Day 4: Rest day in Manang

Having reached 3500 meters, we paused in our ascent to acclimatize to altitude. We’d gotten used to the feel of the mountain air, but not to the feeling of fatigue accompanying every exertion. Who knew walking up the stairs could be so hard?

In the morning we had the Small World encounter for the day; our friend Steve, a unicyclist we’d ridden with in Nova Scotia, was in town with his family. He had no idea we were coming through. Now, Steve has traveled extensively in Nepal and did a unicycle tour to Everest Base Camp to raise money for a Nepali NGO some years back, so the encounter is not quite as random as it might seem. Still, it was fun to make that connection.

Today’s activities were largely unstructured, but there were a couple of options for hikes, and a group of the stronger riders got together to do the bigger hike, up to the Praban Gompa. Four of us brought unicycles. My knee was still complaining, but I rationalized that it would be easier to ride down than hike down.

The views got progressively better as we went up the steep trail. Everyone did fine but it was an effort to carry on a conversation; you’d get out of breath quickly. Photography provided a great excuse to catch your breath.

We reached our destination, which is at 3900 meters, the highest I’d ever been. The monastery (gompa) is set into the hillside, and the process of ducking through the small door, climbing the old stone stairs, and removing our shoes before entering the monk’s chamber heightened the feeling of the moment. We each individually knelt before the monk and presented our offerings as he blessed us. Afterwards a number of us set prayer flags as eagles soared overhead. It was a truly spiritual experience.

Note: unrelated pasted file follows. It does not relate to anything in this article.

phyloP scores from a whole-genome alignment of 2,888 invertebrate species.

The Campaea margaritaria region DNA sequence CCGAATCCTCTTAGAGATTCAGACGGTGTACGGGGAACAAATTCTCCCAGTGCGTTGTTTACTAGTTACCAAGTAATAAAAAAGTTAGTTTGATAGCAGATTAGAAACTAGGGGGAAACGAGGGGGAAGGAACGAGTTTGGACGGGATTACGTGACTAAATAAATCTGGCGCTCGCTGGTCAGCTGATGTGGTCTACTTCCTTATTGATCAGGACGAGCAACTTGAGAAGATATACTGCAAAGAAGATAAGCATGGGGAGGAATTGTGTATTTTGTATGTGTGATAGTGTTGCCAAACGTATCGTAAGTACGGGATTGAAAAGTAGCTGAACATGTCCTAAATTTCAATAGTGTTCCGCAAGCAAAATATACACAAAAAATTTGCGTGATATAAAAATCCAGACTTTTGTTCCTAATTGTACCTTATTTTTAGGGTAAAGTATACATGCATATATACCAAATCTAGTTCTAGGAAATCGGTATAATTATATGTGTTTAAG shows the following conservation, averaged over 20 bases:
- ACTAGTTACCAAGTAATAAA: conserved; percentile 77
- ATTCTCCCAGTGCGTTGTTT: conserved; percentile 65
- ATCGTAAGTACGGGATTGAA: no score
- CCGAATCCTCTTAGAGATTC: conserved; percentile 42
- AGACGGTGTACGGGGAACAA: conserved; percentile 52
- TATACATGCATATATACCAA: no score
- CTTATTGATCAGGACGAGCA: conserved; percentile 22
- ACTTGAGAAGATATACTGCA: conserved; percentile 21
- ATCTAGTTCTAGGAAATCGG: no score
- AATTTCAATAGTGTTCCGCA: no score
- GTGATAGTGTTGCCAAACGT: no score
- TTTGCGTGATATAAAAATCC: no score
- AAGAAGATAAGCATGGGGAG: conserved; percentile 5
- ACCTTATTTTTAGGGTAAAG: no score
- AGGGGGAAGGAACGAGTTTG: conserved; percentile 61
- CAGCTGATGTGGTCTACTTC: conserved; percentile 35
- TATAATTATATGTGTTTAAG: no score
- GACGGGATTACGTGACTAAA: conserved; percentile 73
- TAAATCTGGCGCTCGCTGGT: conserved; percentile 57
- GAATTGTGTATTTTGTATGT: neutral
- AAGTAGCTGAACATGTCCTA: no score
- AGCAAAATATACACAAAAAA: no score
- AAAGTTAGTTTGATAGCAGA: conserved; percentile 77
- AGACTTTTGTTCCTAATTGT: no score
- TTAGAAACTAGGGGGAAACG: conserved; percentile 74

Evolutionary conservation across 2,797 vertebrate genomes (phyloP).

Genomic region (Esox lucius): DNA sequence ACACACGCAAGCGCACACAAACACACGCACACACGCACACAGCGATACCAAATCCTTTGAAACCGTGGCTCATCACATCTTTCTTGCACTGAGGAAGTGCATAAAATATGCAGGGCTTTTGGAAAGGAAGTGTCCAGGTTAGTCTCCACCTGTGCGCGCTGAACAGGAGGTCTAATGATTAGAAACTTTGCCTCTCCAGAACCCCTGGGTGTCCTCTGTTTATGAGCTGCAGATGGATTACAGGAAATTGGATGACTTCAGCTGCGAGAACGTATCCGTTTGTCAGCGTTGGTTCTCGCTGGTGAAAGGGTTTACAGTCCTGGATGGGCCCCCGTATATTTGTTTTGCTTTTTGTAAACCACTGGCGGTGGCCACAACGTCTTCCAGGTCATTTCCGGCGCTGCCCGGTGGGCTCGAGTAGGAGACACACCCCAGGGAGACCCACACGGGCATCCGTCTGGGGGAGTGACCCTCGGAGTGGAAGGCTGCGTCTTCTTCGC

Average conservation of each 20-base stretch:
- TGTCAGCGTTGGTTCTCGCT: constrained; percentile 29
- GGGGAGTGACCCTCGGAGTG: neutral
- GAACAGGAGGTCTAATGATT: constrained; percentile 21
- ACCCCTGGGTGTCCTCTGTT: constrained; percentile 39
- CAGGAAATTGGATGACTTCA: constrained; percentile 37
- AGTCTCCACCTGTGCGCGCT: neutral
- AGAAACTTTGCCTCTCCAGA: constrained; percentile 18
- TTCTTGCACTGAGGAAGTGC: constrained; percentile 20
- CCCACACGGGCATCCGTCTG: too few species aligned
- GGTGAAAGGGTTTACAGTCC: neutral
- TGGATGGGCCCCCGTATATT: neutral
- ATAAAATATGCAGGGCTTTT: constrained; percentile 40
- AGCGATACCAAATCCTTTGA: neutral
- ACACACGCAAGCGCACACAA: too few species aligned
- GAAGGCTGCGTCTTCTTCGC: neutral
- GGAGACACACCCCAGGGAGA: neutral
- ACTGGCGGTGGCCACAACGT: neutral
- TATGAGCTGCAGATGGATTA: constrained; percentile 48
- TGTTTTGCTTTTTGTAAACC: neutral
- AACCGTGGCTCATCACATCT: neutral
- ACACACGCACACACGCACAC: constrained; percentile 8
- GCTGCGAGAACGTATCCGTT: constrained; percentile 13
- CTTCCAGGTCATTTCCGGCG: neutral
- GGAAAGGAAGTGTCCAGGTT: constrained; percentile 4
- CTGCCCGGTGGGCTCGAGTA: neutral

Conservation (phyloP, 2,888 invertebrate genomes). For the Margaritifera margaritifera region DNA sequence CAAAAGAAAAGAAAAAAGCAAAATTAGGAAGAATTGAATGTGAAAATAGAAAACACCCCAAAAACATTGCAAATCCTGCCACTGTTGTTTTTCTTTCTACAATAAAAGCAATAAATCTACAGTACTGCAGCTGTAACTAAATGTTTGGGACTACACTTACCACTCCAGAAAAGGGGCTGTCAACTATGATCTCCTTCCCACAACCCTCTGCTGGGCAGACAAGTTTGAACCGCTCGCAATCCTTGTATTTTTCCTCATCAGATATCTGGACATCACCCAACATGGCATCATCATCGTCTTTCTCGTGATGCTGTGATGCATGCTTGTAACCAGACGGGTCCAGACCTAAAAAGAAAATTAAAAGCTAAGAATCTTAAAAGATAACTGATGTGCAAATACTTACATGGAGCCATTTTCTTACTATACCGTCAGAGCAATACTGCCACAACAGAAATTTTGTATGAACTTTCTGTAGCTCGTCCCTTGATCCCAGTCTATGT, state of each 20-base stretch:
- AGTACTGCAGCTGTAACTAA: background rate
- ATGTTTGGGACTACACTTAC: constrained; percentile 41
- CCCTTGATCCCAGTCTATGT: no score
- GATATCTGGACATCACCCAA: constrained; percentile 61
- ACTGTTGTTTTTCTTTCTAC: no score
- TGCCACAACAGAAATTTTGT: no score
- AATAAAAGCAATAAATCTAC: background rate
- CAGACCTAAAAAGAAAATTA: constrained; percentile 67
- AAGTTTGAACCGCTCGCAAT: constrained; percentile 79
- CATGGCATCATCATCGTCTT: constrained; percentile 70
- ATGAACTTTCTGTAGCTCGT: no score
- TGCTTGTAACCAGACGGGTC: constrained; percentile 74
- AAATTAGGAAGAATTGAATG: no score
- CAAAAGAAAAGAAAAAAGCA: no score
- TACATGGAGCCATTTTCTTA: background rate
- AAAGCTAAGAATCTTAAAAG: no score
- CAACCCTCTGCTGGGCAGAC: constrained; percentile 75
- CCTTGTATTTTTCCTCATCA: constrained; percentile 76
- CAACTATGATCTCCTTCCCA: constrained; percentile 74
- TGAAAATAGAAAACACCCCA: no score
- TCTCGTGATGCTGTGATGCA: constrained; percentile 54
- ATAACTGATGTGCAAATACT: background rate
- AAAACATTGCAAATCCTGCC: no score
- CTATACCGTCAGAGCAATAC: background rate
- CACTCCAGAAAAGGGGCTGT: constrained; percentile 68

Riding down was really fun, but with my knee still acting up and no leg armor, I took it easy and skipped most of the hard bits. After arriving back in town Chris and I decided to spend some time connecting with the locals. I had brought balloons, a scissors and a funnel, which combined with rice can make colorful balls for the children. We rode to the main chorten in town, gathering a crowd as usual. After laying out our supplies and starting the process, a huge crowd of children came by, pushing and grabbing to get at the balloons. We gave out individual balloons, but the ball-making was the really interesting part. After seeing a few made (fill an uninflated balloon with rice, cut off the end, and cut off the end of two more balloons to wrap around the first one), a couple of the local kids took over the process, making balls and handing them out to their friends, and keeping track of who had already gotten one (which there’s no way we could have done). It was totally chaotic and a great way to connect with the locals. I hope the kids who learned how to make them can keep that knowledge going; all the materials are available locally.

After that experience we went back to clean up (we had a lot of contact with dirty hands), and hung around the tea house playing cards and chatting. (Also having a great apple pie!)

At one point we got some beautiful filtered light on the mountains, which necessitated a photography session up on the hotel’s nicely situated deck.

Dinner tonight was not included in our tour, but it is customary at the tea houses to eat dinner where you are sleeping, so we had another group dinner before turning in early.

We got the permits to cross the pass, so we’re heading on unless weather stymies us. Tomorrow would start with 400 meters of steep climb, and finish with a bunch of Nepali flat. By the end we’ll be at 4000 meters. I’m feeling a bit nervous about my own body and about the group (several people are struggling already); I’m hoping everything goes well.

[flickr_tags tags=”unipal, day4″ tags_mode=”all”]

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